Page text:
Employment at Will in Michigan's Public Sector

Employment at Will in Michigan's Public Sector

 The University of Michigan was sued for discrimination based on sexual preference by a law professor who was denied tenure. The claim for breach of breach of an implied contract was based in part on the university's policy statements concerning non discrimination.  The university raised then abandoned the defense that the  policy did not create a contractual obligation.  The basis for the change in strategy was apparently one based on policy and public perception.  What about public employers who are not willing to abandon the defense?  Is at will employment still a defense?

In MacLennan v. County of Allegan [an enhanced version of this opinion is available to lexis.com subscribers], the Michigan court of appeals upheld in an unpublished opinion the dismissal of an implied contract claim.  An employee submitted an application that stated he understood that his employment and compensation could be terminated at any time with or without notice at his or the county's option.  When he was hired, he signed an acknowledgment that he understood his employment was not for any definite time period and that his employment could be terminated by him or by the county without cause or notice.  The employee was the subject of several sexual harassment complaints and was terminated.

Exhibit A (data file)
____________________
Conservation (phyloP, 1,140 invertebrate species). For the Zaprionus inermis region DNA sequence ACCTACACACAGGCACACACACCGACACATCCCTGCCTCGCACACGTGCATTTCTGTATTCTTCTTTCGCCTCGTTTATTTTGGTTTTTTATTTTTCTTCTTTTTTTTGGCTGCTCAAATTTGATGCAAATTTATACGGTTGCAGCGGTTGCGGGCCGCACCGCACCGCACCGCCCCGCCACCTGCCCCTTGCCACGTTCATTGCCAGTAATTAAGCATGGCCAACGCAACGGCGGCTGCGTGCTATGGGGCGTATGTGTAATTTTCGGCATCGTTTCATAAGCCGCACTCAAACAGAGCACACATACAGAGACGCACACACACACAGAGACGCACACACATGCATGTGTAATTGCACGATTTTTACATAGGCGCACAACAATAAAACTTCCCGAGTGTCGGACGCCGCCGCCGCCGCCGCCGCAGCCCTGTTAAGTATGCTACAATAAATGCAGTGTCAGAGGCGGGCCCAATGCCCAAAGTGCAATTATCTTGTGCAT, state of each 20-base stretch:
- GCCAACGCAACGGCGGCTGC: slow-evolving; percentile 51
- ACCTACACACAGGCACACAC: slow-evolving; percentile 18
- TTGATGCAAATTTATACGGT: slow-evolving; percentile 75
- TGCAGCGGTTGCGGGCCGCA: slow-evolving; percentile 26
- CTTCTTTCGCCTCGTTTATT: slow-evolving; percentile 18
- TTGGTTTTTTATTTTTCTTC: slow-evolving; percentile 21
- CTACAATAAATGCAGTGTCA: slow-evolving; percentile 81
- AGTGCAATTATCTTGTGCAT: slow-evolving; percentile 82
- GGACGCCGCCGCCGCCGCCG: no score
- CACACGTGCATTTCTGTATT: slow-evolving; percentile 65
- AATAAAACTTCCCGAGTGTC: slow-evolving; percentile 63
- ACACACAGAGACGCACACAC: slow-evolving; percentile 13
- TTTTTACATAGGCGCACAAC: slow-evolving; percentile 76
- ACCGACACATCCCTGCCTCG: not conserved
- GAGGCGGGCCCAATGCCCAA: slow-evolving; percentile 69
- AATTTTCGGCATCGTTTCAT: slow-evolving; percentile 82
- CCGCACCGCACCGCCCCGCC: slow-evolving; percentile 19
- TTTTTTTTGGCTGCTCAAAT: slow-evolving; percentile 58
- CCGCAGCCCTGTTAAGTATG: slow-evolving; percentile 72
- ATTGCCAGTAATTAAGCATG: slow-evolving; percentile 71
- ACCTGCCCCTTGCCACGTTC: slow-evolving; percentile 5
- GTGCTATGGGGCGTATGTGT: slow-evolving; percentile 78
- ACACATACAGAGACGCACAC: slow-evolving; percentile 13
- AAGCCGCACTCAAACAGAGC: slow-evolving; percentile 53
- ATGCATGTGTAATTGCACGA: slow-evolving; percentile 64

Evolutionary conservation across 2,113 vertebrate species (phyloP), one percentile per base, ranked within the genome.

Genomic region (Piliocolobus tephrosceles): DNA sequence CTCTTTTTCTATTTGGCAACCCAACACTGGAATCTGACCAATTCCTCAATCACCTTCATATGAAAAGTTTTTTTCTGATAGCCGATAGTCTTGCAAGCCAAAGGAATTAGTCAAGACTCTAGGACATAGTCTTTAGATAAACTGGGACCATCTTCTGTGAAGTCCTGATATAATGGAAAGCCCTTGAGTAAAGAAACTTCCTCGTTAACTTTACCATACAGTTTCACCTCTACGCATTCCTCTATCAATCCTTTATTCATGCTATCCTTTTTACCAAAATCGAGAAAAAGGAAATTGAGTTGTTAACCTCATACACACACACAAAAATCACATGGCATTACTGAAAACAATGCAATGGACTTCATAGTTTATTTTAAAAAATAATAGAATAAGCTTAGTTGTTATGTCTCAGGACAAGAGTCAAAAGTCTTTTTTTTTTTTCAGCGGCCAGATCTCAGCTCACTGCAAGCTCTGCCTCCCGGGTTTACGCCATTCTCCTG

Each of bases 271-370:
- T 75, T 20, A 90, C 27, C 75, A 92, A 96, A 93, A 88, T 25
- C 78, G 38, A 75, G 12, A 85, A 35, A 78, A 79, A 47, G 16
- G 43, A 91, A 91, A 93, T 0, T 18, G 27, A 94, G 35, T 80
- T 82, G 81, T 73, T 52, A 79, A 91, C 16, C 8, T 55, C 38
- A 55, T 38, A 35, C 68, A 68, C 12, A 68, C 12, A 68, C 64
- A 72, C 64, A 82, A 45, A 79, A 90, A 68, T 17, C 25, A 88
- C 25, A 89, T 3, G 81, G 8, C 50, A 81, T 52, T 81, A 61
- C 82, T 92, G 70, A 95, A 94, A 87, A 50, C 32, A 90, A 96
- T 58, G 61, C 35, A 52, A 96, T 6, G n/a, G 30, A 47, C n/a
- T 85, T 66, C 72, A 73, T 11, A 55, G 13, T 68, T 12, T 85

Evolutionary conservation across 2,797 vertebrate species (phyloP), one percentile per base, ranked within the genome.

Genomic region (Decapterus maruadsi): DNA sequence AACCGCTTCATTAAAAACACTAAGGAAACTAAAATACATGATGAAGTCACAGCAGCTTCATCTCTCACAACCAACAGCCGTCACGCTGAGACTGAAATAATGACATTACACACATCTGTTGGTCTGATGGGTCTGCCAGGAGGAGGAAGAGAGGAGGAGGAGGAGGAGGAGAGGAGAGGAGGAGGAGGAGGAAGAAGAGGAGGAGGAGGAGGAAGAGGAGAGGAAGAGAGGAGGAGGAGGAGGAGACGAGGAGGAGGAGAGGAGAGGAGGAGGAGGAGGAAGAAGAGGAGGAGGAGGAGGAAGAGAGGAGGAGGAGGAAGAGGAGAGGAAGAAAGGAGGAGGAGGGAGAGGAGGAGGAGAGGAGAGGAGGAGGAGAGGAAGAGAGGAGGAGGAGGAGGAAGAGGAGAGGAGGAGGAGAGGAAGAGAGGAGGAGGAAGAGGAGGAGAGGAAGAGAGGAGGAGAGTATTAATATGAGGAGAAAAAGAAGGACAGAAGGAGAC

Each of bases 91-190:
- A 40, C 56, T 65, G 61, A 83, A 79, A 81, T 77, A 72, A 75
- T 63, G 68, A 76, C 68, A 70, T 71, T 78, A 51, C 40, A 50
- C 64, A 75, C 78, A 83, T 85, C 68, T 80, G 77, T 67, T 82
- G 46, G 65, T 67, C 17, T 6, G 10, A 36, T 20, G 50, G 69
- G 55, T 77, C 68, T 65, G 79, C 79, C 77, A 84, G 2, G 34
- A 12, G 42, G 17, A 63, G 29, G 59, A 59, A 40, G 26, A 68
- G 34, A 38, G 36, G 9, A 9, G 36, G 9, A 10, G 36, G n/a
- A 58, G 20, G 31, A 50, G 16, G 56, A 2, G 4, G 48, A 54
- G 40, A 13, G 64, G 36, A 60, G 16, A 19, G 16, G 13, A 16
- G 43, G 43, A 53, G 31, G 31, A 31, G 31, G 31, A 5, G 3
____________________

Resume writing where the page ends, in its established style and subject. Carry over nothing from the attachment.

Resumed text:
The employee sued alleging a violation of the county's code of ethics which referenced fairness and a fair, legal, objective process for hiring and maintaining personnel.  The court of appeals said that at will employees have no property right to continued employment and are not entitled to procedural due  process when terminated.  The court noted that the application form statement and the acknowledgement form referenced termination and constituted part of the employment contract.  Since the at will relationship was clearly created, the implied contract theory cannot be relied upon.
The court noted that it was unnecessary for the trial court to find that the code of ethics did not create an implied contract because that theory may not be relied upon when there is an express contract concerning the same subject matter. 

Michigan public employers who use the at will disclaimers similar to those used in this case will be able to use the same defense.  Many public employers will decide that the policy considerations do not out weigh the legal defense.  At will employment is still alive and well in Michigan, provided the employers do the correct paperwork.

 For additional Labor and Employment law insights from John Holmquist, visit the Michigan Employment Law Connection.

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